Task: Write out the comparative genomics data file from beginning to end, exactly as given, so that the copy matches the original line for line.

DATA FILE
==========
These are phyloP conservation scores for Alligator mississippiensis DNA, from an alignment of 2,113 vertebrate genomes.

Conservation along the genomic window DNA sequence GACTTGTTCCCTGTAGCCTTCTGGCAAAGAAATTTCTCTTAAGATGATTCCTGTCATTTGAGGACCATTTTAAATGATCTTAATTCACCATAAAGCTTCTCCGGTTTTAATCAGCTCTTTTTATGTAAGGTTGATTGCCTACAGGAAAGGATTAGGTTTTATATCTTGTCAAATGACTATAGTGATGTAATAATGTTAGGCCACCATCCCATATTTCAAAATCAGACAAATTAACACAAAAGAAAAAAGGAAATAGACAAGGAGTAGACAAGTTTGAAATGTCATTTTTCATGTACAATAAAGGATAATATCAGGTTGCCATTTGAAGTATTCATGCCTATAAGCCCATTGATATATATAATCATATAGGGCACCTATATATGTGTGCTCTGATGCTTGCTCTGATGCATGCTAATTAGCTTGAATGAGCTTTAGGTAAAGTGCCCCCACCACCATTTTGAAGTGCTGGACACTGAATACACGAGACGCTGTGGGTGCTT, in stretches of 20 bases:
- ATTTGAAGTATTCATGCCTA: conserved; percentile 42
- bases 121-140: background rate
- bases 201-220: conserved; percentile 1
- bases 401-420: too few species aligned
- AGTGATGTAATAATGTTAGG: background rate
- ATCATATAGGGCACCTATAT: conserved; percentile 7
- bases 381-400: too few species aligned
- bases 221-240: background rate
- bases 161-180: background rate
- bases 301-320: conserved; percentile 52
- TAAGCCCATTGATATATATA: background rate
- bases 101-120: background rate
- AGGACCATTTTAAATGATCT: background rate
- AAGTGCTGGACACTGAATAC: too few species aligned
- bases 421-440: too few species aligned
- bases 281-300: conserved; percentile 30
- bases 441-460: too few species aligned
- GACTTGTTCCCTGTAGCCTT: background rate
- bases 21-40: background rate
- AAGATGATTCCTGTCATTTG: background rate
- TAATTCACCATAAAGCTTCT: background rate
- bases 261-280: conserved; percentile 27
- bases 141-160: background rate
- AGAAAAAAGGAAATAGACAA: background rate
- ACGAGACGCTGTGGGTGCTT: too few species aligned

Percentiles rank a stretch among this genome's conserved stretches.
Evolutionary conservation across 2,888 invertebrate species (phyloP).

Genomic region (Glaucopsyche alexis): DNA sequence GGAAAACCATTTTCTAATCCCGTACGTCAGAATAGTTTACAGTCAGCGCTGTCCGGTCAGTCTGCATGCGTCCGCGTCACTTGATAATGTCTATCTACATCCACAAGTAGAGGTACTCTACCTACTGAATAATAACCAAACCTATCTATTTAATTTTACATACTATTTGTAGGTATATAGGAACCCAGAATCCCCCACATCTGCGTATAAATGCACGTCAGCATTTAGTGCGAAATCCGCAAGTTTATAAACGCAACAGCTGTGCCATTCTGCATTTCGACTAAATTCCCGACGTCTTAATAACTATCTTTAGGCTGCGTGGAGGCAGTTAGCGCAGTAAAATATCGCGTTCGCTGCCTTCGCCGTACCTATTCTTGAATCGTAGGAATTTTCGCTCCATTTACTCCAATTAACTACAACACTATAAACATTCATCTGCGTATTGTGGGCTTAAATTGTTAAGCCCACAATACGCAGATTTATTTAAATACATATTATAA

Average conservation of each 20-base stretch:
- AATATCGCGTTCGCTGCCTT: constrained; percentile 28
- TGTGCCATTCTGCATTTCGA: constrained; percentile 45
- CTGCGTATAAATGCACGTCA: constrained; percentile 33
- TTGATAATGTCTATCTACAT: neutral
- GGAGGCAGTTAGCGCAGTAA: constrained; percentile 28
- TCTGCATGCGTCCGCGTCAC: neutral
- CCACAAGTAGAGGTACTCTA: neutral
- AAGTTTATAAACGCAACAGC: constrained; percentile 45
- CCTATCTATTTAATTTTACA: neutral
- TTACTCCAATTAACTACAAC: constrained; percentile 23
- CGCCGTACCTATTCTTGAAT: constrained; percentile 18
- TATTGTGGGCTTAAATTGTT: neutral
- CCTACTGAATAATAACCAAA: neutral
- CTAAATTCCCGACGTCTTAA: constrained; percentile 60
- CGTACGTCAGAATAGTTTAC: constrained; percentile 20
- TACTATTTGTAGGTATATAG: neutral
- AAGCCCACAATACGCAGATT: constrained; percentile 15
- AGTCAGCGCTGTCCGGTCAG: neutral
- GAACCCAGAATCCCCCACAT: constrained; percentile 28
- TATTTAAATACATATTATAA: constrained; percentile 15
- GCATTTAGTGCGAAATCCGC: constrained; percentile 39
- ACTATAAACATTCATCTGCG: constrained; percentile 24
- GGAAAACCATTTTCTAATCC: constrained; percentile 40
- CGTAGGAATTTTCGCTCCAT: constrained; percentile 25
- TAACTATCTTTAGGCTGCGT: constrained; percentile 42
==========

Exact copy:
These are phyloP conservation scores for Alligator mississippiensis DNA, from an alignment of 2,113 vertebrate genomes.

Conservation along the genomic window DNA sequence GACTTGTTCCCTGTAGCCTTCTGGCAAAGAAATTTCTCTTAAGATGATTCCTGTCATTTGAGGACCATTTTAAATGATCTTAATTCACCATAAAGCTTCTCCGGTTTTAATCAGCTCTTTTTATGTAAGGTTGATTGCCTACAGGAAAGGATTAGGTTTTATATCTTGTCAAATGACTATAGTGATGTAATAATGTTAGGCCACCATCCCATATTTCAAAATCAGACAAATTAACACAAAAGAAAAAAGGAAATAGACAAGGAGTAGACAAGTTTGAAATGTCATTTTTCATGTACAATAAAGGATAATATCAGGTTGCCATTTGAAGTATTCATGCCTATAAGCCCATTGATATATATAATCATATAGGGCACCTATATATGTGTGCTCTGATGCTTGCTCTGATGCATGCTAATTAGCTTGAATGAGCTTTAGGTAAAGTGCCCCCACCACCATTTTGAAGTGCTGGACACTGAATACACGAGACGCTGTGGGTGCTT, in stretches of 20 bases:
- ATTTGAAGTATTCATGCCTA: conserved; percentile 42
- bases 121-140: background rate
- bases 201-220: conserved; percentile 1
- bases 401-420: too few species aligned
- AGTGATGTAATAATGTTAGG: background rate
- ATCATATAGGGCACCTATAT: conserved; percentile 7
- bases 381-400: too few species aligned
- bases 221-240: background rate
- bases 161-180: background rate
- bases 301-320: conserved; percentile 52
- TAAGCCCATTGATATATATA: background rate
- bases 101-120: background rate
- AGGACCATTTTAAATGATCT: background rate
- AAGTGCTGGACACTGAATAC: too few species aligned
- bases 421-440: too few species aligned
- bases 281-300: conserved; percentile 30
- bases 441-460: too few species aligned
- GACTTGTTCCCTGTAGCCTT: background rate
- bases 21-40: background rate
- AAGATGATTCCTGTCATTTG: background rate
- TAATTCACCATAAAGCTTCT: background rate
- bases 261-280: conserved; percentile 27
- bases 141-160: background rate
- AGAAAAAAGGAAATAGACAA: background rate
- ACGAGACGCTGTGGGTGCTT: too few species aligned

Percentiles rank a stretch among this genome's conserved stretches.
Evolutionary conservation across 2,888 invertebrate species (phyloP).

Genomic region (Glaucopsyche alexis): DNA sequence GGAAAACCATTTTCTAATCCCGTACGTCAGAATAGTTTACAGTCAGCGCTGTCCGGTCAGTCTGCATGCGTCCGCGTCACTTGATAATGTCTATCTACATCCACAAGTAGAGGTACTCTACCTACTGAATAATAACCAAACCTATCTATTTAATTTTACATACTATTTGTAGGTATATAGGAACCCAGAATCCCCCACATCTGCGTATAAATGCACGTCAGCATTTAGTGCGAAATCCGCAAGTTTATAAACGCAACAGCTGTGCCATTCTGCATTTCGACTAAATTCCCGACGTCTTAATAACTATCTTTAGGCTGCGTGGAGGCAGTTAGCGCAGTAAAATATCGCGTTCGCTGCCTTCGCCGTACCTATTCTTGAATCGTAGGAATTTTCGCTCCATTTACTCCAATTAACTACAACACTATAAACATTCATCTGCGTATTGTGGGCTTAAATTGTTAAGCCCACAATACGCAGATTTATTTAAATACATATTATAA

Average conservation of each 20-base stretch:
- AATATCGCGTTCGCTGCCTT: constrained; percentile 28
- TGTGCCATTCTGCATTTCGA: constrained; percentile 45
- CTGCGTATAAATGCACGTCA: constrained; percentile 33
- TTGATAATGTCTATCTACAT: neutral
- GGAGGCAGTTAGCGCAGTAA: constrained; percentile 28
- TCTGCATGCGTCCGCGTCAC: neutral
- CCACAAGTAGAGGTACTCTA: neutral
- AAGTTTATAAACGCAACAGC: constrained; percentile 45
- CCTATCTATTTAATTTTACA: neutral
- TTACTCCAATTAACTACAAC: constrained; percentile 23
- CGCCGTACCTATTCTTGAAT: constrained; percentile 18
- TATTGTGGGCTTAAATTGTT: neutral
- CCTACTGAATAATAACCAAA: neutral
- CTAAATTCCCGACGTCTTAA: constrained; percentile 60
- CGTACGTCAGAATAGTTTAC: constrained; percentile 20
- TACTATTTGTAGGTATATAG: neutral
- AAGCCCACAATACGCAGATT: constrained; percentile 15
- AGTCAGCGCTGTCCGGTCAG: neutral
- GAACCCAGAATCCCCCACAT: constrained; percentile 28
- TATTTAAATACATATTATAA: constrained; percentile 15
- GCATTTAGTGCGAAATCCGC: constrained; percentile 39
- ACTATAAACATTCATCTGCG: constrained; percentile 24
- GGAAAACCATTTTCTAATCC: constrained; percentile 40
- CGTAGGAATTTTCGCTCCAT: constrained; percentile 25
- TAACTATCTTTAGGCTGCGT: constrained; percentile 42